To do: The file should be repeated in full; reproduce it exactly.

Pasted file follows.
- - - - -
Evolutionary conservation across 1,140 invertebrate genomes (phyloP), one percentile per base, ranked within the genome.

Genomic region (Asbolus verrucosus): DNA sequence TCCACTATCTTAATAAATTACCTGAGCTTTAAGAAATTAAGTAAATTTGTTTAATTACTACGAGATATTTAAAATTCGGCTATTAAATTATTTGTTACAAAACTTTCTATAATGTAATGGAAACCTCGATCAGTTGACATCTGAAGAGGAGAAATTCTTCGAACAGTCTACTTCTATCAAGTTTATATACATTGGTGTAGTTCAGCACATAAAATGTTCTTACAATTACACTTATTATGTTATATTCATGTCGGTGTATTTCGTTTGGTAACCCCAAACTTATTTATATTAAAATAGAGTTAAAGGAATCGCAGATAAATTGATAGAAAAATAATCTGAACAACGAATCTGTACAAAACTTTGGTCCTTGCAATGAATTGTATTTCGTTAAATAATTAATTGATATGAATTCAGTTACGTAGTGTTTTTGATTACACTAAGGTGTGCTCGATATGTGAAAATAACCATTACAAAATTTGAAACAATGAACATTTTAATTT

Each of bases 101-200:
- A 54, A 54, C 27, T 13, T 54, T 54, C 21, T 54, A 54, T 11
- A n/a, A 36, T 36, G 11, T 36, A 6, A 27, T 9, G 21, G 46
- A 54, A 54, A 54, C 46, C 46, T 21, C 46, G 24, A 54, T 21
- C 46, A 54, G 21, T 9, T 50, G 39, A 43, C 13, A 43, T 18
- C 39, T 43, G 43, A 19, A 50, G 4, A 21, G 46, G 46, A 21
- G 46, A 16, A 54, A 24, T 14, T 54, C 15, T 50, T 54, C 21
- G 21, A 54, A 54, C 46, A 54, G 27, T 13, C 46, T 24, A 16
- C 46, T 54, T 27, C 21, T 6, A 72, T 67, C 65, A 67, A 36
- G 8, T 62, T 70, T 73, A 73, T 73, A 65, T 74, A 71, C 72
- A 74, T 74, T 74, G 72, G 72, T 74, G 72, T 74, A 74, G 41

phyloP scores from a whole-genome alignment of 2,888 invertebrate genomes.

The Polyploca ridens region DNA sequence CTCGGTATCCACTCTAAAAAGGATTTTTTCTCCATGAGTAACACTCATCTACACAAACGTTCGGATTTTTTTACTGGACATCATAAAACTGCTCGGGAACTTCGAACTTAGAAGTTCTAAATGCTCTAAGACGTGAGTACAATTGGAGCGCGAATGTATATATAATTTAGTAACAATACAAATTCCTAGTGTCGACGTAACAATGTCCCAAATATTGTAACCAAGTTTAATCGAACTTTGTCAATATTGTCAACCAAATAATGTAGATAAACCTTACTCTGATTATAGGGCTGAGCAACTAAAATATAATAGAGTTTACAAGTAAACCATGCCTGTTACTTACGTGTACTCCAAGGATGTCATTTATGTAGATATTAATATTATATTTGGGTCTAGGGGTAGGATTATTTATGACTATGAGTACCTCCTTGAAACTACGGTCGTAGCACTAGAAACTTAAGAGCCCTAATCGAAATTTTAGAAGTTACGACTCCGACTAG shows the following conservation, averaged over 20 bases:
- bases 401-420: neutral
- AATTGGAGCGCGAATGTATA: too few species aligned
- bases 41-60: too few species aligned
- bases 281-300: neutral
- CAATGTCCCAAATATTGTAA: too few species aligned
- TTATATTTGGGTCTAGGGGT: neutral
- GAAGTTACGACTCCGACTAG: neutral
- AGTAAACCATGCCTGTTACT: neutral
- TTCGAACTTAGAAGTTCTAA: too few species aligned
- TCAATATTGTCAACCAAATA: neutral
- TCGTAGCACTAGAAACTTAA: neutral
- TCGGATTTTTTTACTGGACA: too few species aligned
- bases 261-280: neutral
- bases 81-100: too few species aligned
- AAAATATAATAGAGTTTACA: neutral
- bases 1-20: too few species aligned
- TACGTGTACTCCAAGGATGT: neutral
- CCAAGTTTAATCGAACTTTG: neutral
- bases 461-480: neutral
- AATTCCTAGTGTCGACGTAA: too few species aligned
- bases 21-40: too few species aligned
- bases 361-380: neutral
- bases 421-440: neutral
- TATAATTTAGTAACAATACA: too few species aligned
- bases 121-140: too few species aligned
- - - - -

Evolutionary conservation across 1,140 invertebrate genomes (phyloP), one percentile per base, ranked within the genome.

Genomic region (Asbolus verrucosus): DNA sequence TCCACTATCTTAATAAATTACCTGAGCTTTAAGAAATTAAGTAAATTTGTTTAATTACTACGAGATATTTAAAATTCGGCTATTAAATTATTTGTTACAAAACTTTCTATAATGTAATGGAAACCTCGATCAGTTGACATCTGAAGAGGAGAAATTCTTCGAACAGTCTACTTCTATCAAGTTTATATACATTGGTGTAGTTCAGCACATAAAATGTTCTTACAATTACACTTATTATGTTATATTCATGTCGGTGTATTTCGTTTGGTAACCCCAAACTTATTTATATTAAAATAGAGTTAAAGGAATCGCAGATAAATTGATAGAAAAATAATCTGAACAACGAATCTGTACAAAACTTTGGTCCTTGCAATGAATTGTATTTCGTTAAATAATTAATTGATATGAATTCAGTTACGTAGTGTTTTTGATTACACTAAGGTGTGCTCGATATGTGAAAATAACCATTACAAAATTTGAAACAATGAACATTTTAATTT

Each of bases 101-200:
- A 54, A 54, C 27, T 13, T 54, T 54, C 21, T 54, A 54, T 11
- A n/a, A 36, T 36, G 11, T 36, A 6, A 27, T 9, G 21, G 46
- A 54, A 54, A 54, C 46, C 46, T 21, C 46, G 24, A 54, T 21
- C 46, A 54, G 21, T 9, T 50, G 39, A 43, C 13, A 43, T 18
- C 39, T 43, G 43, A 19, A 50, G 4, A 21, G 46, G 46, A 21
- G 46, A 16, A 54, A 24, T 14, T 54, C 15, T 50, T 54, C 21
- G 21, A 54, A 54, C 46, A 54, G 27, T 13, C 46, T 24, A 16
- C 46, T 54, T 27, C 21, T 6, A 72, T 67, C 65, A 67, A 36
- G 8, T 62, T 70, T 73, A 73, T 73, A 65, T 74, A 71, C 72
- A 74, T 74, T 74, G 72, G 72, T 74, G 72, T 74, A 74, G 41

phyloP scores from a whole-genome alignment of 2,888 invertebrate genomes.

The Polyploca ridens region DNA sequence CTCGGTATCCACTCTAAAAAGGATTTTTTCTCCATGAGTAACACTCATCTACACAAACGTTCGGATTTTTTTACTGGACATCATAAAACTGCTCGGGAACTTCGAACTTAGAAGTTCTAAATGCTCTAAGACGTGAGTACAATTGGAGCGCGAATGTATATATAATTTAGTAACAATACAAATTCCTAGTGTCGACGTAACAATGTCCCAAATATTGTAACCAAGTTTAATCGAACTTTGTCAATATTGTCAACCAAATAATGTAGATAAACCTTACTCTGATTATAGGGCTGAGCAACTAAAATATAATAGAGTTTACAAGTAAACCATGCCTGTTACTTACGTGTACTCCAAGGATGTCATTTATGTAGATATTAATATTATATTTGGGTCTAGGGGTAGGATTATTTATGACTATGAGTACCTCCTTGAAACTACGGTCGTAGCACTAGAAACTTAAGAGCCCTAATCGAAATTTTAGAAGTTACGACTCCGACTAG shows the following conservation, averaged over 20 bases:
- bases 401-420: neutral
- AATTGGAGCGCGAATGTATA: too few species aligned
- bases 41-60: too few species aligned
- bases 281-300: neutral
- CAATGTCCCAAATATTGTAA: too few species aligned
- TTATATTTGGGTCTAGGGGT: neutral
- GAAGTTACGACTCCGACTAG: neutral
- AGTAAACCATGCCTGTTACT: neutral
- TTCGAACTTAGAAGTTCTAA: too few species aligned
- TCAATATTGTCAACCAAATA: neutral
- TCGTAGCACTAGAAACTTAA: neutral
- TCGGATTTTTTTACTGGACA: too few species aligned
- bases 261-280: neutral
- bases 81-100: too few species aligned
- AAAATATAATAGAGTTTACA: neutral
- bases 1-20: too few species aligned
- TACGTGTACTCCAAGGATGT: neutral
- CCAAGTTTAATCGAACTTTG: neutral
- bases 461-480: neutral
- AATTCCTAGTGTCGACGTAA: too few species aligned
- bases 21-40: too few species aligned
- bases 361-380: neutral
- bases 421-440: neutral
- TATAATTTAGTAACAATACA: too few species aligned
- bases 121-140: too few species aligned